It’s been interesting to hear over the past week how Cubs manager David Ross and Cubs players are leaning into the idea that they have such a unique volume of guys this year who have more “individual” incentives. Proving that he can do this. Earning that next contract. Showing he can bounce back. Justifying the chance he’s been given. And on and on.
“Everybody is on a different mission,” Ross said of the message he presented to the team before the season opened, per The Athletic. “There are guys in here that are young, trying to prove that they’re established big leaguers. There are guys that have played roles and are trying to establish that they’re everyday players. There are guys that have been labeled ‘they can’t do this’ or ‘they can’t do that.’ There are guys that are on one-year deals and on the back end of contracts. Everybody is on their own journey. It’s a powerful thing to be able to prove what you truly believe.”
Pulling together by pulling for yourself?
“I think it’s exciting,” Jason Heyward said of the concept, per Cubs.com. “Rossy talked about it [this week] in our opening meeting – a lot of people have things to prove as individuals. But that’s a fun thing when you talk about a group pulling together toward trying to win a championship. It’s very easy to root for your guys.”
This wouldn’t be the kind of thing you would usually hear as a rallying cry for the “togetherness” of a team, but it tracks with something we heard back early in Spring Training from Kris Bryant, who has as much to play for individually as anyone on the team (NBC):
“Something me and [Ross] talked about was, I felt like we were so focused on the team identity that everybody kind of lost their individual identities,” the third baseman said.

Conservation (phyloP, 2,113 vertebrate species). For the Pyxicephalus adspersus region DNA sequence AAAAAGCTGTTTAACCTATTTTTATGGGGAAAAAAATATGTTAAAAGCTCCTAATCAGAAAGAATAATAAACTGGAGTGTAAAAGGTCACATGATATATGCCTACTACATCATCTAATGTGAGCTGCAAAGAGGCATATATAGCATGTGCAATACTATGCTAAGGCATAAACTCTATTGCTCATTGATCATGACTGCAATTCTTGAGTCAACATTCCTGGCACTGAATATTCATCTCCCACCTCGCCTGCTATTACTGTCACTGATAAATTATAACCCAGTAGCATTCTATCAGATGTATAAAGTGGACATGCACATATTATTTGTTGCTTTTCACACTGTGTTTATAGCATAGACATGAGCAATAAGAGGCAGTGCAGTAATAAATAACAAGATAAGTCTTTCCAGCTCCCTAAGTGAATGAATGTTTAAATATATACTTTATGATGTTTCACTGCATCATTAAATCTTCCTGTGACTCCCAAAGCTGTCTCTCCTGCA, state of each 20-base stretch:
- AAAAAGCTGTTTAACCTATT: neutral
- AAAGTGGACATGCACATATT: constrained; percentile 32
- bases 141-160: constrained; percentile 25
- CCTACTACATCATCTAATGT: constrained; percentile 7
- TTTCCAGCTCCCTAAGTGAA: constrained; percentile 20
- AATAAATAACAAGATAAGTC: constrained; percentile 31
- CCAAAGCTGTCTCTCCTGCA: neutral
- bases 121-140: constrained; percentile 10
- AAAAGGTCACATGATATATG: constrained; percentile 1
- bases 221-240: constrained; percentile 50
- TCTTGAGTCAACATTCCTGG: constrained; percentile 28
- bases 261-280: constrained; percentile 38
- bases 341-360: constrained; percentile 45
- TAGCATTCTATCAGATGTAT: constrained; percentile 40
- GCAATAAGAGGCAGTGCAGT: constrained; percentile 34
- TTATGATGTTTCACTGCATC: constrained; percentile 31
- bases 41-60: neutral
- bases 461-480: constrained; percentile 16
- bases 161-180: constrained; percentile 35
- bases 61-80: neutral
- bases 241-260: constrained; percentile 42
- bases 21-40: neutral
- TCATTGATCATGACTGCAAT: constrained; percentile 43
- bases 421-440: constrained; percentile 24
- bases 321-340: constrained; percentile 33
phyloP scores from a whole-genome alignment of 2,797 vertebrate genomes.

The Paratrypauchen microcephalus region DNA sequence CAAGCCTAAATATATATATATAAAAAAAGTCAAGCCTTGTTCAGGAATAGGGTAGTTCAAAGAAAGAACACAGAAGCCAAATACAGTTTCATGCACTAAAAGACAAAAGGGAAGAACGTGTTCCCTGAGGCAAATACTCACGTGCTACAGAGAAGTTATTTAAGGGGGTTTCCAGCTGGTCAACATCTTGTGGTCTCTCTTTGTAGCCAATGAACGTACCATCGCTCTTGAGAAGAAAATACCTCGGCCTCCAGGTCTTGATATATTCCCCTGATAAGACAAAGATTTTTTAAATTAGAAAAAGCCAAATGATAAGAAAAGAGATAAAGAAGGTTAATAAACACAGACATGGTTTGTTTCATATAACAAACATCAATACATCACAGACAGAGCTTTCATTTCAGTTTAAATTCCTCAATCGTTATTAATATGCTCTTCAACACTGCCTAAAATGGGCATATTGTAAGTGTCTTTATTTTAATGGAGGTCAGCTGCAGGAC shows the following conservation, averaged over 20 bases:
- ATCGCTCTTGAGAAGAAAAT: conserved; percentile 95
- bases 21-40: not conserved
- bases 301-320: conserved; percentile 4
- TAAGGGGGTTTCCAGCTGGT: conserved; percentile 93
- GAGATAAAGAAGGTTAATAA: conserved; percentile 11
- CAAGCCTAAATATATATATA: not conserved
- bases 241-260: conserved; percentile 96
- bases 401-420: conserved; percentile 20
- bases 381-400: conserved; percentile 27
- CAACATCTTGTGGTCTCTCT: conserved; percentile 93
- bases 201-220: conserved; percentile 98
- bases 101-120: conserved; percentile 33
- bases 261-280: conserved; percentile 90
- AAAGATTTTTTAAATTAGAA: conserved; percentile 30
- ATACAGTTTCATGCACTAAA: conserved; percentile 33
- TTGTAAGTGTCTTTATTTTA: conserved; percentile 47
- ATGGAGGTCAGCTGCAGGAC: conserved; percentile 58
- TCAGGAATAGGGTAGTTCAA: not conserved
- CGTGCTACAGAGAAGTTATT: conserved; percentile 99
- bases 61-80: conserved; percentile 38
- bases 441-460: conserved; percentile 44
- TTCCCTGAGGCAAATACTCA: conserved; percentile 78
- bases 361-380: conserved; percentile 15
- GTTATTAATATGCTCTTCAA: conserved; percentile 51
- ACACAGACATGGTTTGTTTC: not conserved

There’s been plenty of talk this spring about decision-making at the plate, hitting high fastballs and moving on from a shortened 2020 season. Core hitters like Bryant, Javier Báez and Anthony Rizzo all watched their numbers dip last year. But some of those adjustments might take care of themselves with a full 2021 season and a dose of selfishness.
“It’s a weird word to say,” Bryant said. “Nobody wants to be labeled as ‘selfish.’”
But, he added, it’s cool to hear his manager give players the freedom to be “a little selfish” this season.
“I think what he means when he says that is, inherently in this game, you’re defined by what you do, the back of your baseball card – whatever it is,” Bryant said. “That’s what you’re defined as. But at the end of the day, you do have to find your own individual identity to ultimately help the team.”
Clearly, this was an approach Ross and the organization thought would work as a rallying cry for this particular group, I don’t really have a strong reaction either way. Like I said – and like Bryant suggested – it’s just not something you really hear. But the reality of baseball is that there is so much solo action in it, despite it being a team sport. Sure, you can do better if all oars are pulling in the same direction, but it’s also a sport where if each individual guy were kicking ass for his own selfish reasons, you’d probably have a whole lot of success as a team anyway. And then you pull in the team element by way of guys pulling for each other’s individual, selfish success?
Maybe there’s something there. Can’t hurt to try that messaging, given the state of the team and what might happen to the roster this year.